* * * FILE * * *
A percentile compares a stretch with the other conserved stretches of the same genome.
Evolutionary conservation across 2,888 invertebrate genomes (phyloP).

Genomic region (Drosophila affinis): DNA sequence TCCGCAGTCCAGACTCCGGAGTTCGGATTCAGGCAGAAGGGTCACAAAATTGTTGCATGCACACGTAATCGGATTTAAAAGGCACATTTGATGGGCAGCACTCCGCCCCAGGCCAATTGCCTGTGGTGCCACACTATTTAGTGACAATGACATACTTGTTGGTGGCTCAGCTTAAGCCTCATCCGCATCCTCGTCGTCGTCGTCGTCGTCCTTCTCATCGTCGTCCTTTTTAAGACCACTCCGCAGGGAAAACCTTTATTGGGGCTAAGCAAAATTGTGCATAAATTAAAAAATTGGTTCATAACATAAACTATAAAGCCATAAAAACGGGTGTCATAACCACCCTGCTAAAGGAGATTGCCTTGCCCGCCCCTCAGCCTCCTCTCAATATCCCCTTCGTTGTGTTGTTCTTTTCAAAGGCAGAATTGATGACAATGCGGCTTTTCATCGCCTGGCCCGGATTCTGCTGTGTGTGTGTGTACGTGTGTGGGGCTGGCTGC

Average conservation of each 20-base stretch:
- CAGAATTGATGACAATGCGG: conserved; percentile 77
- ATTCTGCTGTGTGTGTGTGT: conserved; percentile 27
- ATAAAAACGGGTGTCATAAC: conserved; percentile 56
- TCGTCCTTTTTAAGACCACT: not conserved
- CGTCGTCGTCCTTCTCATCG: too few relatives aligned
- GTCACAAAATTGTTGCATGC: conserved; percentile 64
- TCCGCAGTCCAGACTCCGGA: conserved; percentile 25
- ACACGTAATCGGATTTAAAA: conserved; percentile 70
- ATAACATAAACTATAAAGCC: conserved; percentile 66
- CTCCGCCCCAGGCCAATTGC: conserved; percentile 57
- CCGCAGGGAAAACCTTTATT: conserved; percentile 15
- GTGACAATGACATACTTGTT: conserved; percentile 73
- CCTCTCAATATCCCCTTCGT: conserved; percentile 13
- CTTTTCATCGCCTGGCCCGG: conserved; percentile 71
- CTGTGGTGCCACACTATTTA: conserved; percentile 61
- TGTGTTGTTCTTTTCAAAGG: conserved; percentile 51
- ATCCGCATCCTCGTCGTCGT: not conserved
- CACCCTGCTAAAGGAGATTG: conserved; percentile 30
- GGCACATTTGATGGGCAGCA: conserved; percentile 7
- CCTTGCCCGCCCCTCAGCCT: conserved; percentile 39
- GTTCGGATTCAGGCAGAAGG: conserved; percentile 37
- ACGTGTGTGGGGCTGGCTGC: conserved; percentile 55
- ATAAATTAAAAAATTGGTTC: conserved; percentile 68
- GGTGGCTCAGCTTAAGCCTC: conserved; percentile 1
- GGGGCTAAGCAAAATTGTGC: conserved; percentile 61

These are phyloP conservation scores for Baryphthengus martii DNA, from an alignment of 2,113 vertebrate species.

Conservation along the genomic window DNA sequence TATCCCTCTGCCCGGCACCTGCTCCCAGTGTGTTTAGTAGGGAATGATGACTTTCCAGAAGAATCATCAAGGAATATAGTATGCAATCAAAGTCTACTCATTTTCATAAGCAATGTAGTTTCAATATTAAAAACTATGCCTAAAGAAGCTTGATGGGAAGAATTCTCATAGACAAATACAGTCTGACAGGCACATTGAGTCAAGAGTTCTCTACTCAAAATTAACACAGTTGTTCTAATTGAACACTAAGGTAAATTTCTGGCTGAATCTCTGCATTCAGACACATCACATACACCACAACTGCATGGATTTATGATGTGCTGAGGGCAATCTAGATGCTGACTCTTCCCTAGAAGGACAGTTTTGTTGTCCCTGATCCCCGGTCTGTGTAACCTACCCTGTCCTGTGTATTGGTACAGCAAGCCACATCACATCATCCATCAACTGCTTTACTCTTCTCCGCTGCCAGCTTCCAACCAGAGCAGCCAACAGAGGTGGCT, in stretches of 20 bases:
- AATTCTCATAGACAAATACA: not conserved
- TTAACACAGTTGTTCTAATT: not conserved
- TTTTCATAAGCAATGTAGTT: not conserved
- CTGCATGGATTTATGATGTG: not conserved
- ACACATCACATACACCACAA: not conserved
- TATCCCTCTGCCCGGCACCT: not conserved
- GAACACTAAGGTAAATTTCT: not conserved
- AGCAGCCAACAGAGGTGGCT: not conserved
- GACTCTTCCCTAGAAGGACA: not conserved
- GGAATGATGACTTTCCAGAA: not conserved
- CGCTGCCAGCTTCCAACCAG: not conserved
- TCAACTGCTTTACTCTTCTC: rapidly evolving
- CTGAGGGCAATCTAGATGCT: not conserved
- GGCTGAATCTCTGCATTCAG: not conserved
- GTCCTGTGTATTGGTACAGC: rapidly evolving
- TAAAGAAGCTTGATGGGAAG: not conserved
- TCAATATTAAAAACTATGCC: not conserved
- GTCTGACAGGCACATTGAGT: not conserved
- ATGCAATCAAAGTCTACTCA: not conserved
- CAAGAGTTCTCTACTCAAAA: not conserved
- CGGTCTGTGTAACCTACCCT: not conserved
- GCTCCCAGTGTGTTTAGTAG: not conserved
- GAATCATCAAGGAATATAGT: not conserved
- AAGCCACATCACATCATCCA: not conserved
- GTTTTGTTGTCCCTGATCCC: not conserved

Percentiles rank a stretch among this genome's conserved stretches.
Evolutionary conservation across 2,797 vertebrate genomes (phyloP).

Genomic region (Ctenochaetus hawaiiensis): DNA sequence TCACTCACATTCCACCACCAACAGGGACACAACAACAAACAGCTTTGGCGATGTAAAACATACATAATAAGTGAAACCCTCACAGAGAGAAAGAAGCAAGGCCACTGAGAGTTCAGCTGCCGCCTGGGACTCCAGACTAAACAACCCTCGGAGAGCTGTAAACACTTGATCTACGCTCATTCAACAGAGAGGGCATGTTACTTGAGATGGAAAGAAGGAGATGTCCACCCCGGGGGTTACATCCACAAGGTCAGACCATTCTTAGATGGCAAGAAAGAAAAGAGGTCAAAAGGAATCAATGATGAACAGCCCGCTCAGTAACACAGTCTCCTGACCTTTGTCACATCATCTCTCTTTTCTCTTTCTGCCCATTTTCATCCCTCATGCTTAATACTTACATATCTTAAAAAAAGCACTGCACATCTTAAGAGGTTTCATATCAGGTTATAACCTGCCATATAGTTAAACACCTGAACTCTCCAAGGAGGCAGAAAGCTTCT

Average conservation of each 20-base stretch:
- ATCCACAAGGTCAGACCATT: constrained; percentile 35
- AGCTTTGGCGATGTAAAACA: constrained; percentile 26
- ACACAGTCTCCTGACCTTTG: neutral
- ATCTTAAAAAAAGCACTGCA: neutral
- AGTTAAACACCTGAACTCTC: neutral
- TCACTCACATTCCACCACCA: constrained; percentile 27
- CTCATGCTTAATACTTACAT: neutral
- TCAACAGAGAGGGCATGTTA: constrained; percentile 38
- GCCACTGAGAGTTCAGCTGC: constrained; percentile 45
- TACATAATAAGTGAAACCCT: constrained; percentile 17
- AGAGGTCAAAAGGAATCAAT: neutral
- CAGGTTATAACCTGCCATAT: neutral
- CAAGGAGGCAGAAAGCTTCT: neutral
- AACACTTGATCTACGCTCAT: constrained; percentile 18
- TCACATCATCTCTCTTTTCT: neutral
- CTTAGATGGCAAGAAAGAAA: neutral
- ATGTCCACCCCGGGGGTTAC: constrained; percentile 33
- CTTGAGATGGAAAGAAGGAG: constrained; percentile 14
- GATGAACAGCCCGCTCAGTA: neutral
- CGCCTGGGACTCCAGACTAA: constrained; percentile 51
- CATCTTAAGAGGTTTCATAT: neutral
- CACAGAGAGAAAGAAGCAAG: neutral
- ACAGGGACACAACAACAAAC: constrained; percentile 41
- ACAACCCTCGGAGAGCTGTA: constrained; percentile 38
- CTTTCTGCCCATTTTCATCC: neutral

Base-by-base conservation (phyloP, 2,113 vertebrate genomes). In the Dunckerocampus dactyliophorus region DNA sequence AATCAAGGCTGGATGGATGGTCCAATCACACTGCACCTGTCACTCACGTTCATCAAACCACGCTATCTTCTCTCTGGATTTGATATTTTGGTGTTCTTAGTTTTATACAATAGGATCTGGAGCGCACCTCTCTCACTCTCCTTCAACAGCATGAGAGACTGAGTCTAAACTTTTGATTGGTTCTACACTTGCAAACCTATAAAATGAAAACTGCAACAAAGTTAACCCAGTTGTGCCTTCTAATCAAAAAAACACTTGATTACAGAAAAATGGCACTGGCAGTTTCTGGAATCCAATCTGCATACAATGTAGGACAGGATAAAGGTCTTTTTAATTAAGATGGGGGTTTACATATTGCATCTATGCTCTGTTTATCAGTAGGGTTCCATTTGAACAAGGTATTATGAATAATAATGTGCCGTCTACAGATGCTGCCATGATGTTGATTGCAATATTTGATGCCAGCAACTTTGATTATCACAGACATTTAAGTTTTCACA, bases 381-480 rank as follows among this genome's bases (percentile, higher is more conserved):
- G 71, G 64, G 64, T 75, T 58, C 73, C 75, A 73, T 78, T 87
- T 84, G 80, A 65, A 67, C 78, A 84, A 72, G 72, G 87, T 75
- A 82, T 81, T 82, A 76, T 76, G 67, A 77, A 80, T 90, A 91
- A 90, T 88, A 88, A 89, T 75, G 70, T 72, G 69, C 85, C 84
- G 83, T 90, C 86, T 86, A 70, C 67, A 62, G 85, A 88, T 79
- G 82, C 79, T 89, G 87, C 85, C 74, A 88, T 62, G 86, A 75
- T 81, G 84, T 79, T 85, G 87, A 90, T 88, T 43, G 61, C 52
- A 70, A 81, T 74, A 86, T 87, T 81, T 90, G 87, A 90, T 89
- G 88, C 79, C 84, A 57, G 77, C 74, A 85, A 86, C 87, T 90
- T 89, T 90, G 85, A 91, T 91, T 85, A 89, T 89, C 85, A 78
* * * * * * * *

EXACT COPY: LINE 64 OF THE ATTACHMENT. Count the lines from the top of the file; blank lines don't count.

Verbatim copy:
- ATCTTAAAAAAAGCACTGCA: neutral